Wednesday, March 19, 2008
"A City Equal to My Desire"
A City Equal to My Desire is a collection of stories harking back to James Sallis’s early days as a writer of speculative fiction and SF, although all were produced after 1998. The book's front and back cover blurbs suggest that the collection is primarily crime and mystery fiction, which is where James is best known today, but only about a third of the stories are actually crime tales. The rest are speculative fiction and include pieces published in Asimov’s, Fantasy and SF, and Talebones.
In keeping with the marketing, the first two stories in the collection actually are crime fiction. They include “Ukulele and the World’s Pain,” which I thought was the weakest tale in the collection, and the excellent “Drive,” which Sallis later expanded into a novella of the same name that I believe is one of the best noir thrillers ever written.
For me, however, the true gems in the collection are the speculative stories, especially “Roofs and Forgiveness in the Early Dawn,” about an unusual alien invasion, “Pitt’s World,” which tells the story of a survivor of a spaceship crash, and “Telling Lives,” about a writer who has discovered a niche for himself in writing biographies of everyday people. Another great story is "Day’s Heat,” which features an unusually close set of triplets and ties with “Roofs and Forgiveness…” for my personal favorites.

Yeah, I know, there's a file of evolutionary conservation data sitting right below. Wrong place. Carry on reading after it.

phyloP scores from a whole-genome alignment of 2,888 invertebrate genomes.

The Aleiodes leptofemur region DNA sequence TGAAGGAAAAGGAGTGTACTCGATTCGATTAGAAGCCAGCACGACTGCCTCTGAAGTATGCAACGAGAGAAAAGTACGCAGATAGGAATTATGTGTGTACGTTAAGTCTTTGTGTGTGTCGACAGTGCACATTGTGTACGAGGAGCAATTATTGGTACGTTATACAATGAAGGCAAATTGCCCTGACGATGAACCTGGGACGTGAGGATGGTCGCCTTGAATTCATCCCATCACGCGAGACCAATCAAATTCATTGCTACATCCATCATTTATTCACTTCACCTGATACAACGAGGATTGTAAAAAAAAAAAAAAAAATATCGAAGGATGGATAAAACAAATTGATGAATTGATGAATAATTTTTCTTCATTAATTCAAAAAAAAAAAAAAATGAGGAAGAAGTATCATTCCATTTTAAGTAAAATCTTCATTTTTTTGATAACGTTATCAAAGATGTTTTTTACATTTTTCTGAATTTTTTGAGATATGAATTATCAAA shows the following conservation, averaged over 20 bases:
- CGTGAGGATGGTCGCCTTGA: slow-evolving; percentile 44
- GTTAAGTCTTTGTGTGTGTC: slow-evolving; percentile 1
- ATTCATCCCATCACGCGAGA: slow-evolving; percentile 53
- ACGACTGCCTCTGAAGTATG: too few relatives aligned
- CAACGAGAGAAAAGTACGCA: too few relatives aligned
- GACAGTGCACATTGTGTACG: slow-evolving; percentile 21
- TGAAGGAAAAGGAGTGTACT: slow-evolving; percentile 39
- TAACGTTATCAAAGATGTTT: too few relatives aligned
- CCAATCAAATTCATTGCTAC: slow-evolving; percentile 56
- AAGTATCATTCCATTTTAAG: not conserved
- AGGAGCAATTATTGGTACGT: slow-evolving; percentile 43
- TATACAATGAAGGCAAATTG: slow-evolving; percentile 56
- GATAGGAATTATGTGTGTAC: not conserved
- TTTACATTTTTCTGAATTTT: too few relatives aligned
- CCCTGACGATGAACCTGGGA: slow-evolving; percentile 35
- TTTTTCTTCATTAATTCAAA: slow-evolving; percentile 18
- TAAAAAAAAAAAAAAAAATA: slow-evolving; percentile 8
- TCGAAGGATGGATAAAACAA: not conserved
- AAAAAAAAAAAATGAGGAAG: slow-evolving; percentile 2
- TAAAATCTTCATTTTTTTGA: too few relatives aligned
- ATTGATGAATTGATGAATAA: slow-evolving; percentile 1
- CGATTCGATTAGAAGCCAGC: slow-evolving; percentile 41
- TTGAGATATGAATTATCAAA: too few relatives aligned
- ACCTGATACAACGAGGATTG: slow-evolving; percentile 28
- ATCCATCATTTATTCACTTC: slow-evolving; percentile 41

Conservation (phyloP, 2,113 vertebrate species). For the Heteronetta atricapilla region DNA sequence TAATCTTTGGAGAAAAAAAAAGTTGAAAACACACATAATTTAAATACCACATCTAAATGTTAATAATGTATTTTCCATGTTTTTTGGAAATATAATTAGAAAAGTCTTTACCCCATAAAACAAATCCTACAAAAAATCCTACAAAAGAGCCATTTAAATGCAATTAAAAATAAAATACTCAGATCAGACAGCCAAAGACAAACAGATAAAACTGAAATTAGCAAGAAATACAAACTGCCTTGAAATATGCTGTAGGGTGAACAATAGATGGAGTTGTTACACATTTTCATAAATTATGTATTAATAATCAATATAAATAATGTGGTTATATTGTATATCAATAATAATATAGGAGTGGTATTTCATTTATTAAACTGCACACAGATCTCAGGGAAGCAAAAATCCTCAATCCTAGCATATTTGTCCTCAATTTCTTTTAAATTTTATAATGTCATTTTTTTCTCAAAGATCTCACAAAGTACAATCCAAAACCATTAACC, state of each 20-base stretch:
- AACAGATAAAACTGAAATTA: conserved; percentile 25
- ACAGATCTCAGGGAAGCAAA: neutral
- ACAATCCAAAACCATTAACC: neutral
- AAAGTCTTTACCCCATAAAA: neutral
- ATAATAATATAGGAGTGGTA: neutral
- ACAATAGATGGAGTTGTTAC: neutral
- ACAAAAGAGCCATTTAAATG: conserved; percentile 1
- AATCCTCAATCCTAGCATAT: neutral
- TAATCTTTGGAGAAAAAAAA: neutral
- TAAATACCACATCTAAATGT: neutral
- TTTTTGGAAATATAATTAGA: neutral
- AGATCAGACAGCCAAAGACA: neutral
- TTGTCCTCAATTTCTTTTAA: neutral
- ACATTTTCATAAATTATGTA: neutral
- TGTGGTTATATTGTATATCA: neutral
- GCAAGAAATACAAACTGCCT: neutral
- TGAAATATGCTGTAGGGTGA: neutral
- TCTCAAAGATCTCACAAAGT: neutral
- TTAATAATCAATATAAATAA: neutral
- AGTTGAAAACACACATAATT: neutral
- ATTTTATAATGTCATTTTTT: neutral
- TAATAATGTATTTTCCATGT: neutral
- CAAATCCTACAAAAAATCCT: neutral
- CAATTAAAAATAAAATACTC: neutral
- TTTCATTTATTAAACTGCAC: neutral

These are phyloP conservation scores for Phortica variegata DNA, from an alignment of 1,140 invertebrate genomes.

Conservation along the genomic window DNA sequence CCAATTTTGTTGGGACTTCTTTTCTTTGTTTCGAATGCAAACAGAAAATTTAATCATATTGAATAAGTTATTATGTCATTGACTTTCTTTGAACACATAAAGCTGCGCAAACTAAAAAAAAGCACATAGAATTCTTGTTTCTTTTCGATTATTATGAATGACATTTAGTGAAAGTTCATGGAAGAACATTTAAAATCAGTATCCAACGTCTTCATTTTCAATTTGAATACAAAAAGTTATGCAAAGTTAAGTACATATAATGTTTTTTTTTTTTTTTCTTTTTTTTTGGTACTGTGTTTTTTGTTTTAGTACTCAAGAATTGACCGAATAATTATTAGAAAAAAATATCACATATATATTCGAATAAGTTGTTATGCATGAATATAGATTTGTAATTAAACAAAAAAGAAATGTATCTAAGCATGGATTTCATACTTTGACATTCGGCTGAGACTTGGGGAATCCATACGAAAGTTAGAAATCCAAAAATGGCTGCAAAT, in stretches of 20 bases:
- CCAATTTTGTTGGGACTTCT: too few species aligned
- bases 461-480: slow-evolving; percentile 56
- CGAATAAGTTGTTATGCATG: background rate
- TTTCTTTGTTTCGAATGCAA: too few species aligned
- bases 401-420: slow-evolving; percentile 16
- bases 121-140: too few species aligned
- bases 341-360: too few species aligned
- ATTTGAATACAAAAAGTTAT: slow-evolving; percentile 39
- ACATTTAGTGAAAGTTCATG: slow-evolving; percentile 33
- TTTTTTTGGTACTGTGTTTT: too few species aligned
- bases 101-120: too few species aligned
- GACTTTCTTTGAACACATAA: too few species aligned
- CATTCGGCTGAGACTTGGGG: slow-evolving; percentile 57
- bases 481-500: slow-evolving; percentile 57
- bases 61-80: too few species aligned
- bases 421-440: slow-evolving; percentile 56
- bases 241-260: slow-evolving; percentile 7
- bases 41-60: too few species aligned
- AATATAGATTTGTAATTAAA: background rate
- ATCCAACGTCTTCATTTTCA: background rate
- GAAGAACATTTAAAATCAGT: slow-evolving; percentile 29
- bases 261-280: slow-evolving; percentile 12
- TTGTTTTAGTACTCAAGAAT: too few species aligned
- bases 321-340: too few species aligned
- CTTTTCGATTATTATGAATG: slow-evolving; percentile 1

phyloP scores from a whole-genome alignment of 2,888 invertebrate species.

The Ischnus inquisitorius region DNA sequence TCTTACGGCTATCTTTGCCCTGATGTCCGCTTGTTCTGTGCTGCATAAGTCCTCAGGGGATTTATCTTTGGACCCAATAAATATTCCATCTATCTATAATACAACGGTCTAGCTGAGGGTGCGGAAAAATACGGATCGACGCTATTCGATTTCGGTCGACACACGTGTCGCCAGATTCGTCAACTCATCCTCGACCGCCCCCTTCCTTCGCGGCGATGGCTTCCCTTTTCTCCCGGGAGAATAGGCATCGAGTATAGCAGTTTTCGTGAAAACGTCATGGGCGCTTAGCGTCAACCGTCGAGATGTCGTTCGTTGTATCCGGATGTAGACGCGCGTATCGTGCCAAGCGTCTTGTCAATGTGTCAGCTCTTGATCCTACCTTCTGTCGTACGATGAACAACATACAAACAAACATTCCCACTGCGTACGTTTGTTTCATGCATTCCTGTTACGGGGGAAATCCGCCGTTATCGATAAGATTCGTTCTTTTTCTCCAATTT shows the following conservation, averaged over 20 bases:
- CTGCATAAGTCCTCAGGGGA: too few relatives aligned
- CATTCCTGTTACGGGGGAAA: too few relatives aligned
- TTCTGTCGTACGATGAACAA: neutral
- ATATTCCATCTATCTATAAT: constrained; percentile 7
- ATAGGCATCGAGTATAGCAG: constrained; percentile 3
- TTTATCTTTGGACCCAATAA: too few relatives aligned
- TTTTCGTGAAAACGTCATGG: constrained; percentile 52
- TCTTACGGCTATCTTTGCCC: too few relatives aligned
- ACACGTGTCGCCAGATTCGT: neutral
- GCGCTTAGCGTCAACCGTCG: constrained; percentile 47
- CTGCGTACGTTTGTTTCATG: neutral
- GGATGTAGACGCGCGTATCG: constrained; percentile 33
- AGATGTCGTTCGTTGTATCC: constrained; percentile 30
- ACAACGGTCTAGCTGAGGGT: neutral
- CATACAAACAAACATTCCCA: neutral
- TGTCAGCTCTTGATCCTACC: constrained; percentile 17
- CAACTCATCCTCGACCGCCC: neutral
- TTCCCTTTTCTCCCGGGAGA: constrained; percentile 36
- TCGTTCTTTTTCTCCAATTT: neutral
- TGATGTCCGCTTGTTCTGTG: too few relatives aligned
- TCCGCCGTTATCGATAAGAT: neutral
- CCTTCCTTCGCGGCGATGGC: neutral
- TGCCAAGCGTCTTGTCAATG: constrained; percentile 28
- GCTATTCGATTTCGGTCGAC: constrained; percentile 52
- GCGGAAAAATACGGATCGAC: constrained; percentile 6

Wonderful characters and character interactions are Sallis's strengths, but we also find lovely language and beautiful imagery. Be aware, however, that these are literary quality stories and the endings may not be as clear cut as some genre readers would prefer. Since I love Sallis's creativity and verve, I don't mind the lack of neat and tidy endings. His characters are alive and his tales stir both the emotions and the imagination. I highly recommend them.